Student Engineering Team Designs Device to Help Patients with Parkinson’s Disease

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A team of four UTRGV mechanical engineering students have designed a prototype device that will help Parkinson’s disease victims right legibly again. The development of their Self-Stabilization Holder, a yearlong endeavor which became their senior design project, was overseen by Dr. Karen Lozano, professor of mechanical engineering (standing). This spring the device placed second in the Rafael Munguia UTRGV Business Plan Competition overseen by the Robert C. Vackar College of Business & Entrepreneurship. The students (left to right) are Carlos Hernandez, Misael Martinez, and Rodolfo Becerra. Team member Arnoldo Ventura, currently participating in an out-of-state internship, is not pictured. (UTRGV Photo by Paul Chouy)
A team of four UTRGV mechanical engineering students have designed a prototype device that will help Parkinson’s disease victims right legibly again. The development of their Self-Stabilization Holder, a yearlong endeavor which became their senior design project, was overseen by Dr. Karen Lozano, professor of mechanical engineering (standing). This spring the device placed second in the Rafael Munguia UTRGV Business Plan Competition overseen by the Robert C. Vackar College of Business & Entrepreneurship. The students (left to right) are Carlos Hernandez, Misael Martinez, and Rodolfo Becerra. Team member Arnoldo Ventura, currently participating in an out-of-state internship, is not pictured. (UTRGV Photo by Paul Chouy)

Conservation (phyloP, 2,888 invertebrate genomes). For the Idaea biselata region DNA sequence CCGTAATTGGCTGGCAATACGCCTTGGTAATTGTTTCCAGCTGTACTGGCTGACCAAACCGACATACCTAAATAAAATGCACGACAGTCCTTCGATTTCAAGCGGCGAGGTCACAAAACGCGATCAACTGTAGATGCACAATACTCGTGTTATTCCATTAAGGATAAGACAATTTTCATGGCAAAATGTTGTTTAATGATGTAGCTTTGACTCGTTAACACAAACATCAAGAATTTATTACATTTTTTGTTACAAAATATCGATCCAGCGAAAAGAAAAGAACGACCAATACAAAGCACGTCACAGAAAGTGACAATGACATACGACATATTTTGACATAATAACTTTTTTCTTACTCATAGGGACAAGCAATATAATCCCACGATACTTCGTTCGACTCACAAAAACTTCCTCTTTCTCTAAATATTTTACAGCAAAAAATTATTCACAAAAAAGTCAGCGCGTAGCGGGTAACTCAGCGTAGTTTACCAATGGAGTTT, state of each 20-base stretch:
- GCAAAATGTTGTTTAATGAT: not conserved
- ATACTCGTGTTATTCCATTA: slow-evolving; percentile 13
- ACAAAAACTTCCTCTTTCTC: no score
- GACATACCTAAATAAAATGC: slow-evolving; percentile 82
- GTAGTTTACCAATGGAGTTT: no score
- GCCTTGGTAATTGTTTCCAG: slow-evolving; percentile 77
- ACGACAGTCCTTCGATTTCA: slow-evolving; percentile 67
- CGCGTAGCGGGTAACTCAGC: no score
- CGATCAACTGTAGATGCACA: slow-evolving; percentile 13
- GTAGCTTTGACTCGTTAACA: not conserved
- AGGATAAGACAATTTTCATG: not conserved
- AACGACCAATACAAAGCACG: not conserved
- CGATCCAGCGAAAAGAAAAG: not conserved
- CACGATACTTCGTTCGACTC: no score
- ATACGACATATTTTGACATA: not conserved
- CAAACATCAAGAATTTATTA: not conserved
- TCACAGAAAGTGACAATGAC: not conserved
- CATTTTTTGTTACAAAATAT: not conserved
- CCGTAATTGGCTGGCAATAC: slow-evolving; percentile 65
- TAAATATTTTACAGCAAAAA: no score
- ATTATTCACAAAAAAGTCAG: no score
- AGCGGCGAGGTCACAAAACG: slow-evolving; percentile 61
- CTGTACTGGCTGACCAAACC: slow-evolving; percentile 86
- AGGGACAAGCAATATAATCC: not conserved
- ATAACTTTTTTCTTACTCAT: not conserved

By Gail Fagan

Mega Doctor News

Rio Grande Valley, Texas – Putting pen to paper – it’s a motor skill most of us use every day. But what happens when hand tremors from Parkinson’s disease strip us of that ability? Something as simple as signing your name becomes a challenge – or an impossibility. To help find a solution, a team of UTRGV mechanical engineering students, guided by their professor, Dr. Karen Lozano, went to work on a design that could provide some relief.

The project came in response to a plea from local writer/columnist Chris Ardis, who wrote to Lozano asking for help in combating her mother’s deteriorating penmanship due to Parkinson’s disease. Lozano – a Julia Beecherl Endowed Professor in the UTRGV Department of Mechanical Engineering, and a Great Minds in STEM Engineer of the Year – and her students heeded the call.

“We are engineers – we use our scientific knowledge to develop technologies to benefit the community,” Lozano said. “That is our job.”

Lozano oversaw and mentored the team, made up of Rodolfo Becerra, Carlos Hernandez and Misael Martinez – all spring 2017 honors graduates who earned bachelor’s degrees in mechanical engineering and are now graduate students in the mechanical engineering master’s program – and Arnoldo Ventura, an undergraduate mechanical engineering student. All four are graduates of Valley View High School in Pharr, Texas.

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TEAMWORK

Although the students had worked together in various university classes, they said they struggled, at first, with each one wanting to do a bit of everything in the project. “Once we each identified our strengths and weaknesses, we moved at a faster pace,” Martinez said. Becerra was in charge of computer coding, a new skill they all had to acquire. Martinez took on the assembly process and electrical work.

Ventura, who was in an internship out of state in the project’s later stages, was in charge of the senior design presentation and timelines. Hernandez handled the architectural and 3-D printing work. “In addition, the team learned the importance of balancing what a customer or client wants with what they really need, all within the engineering scope of efficiency and functionality,” Martinez said.

The team earned an “A” on their senior design project, which included a presentation of their goals and objectives, market research, comparable products, first and final design details, product cost and analysis, software requirements, analysis of safety features and environmental issues, and data collection and analysis.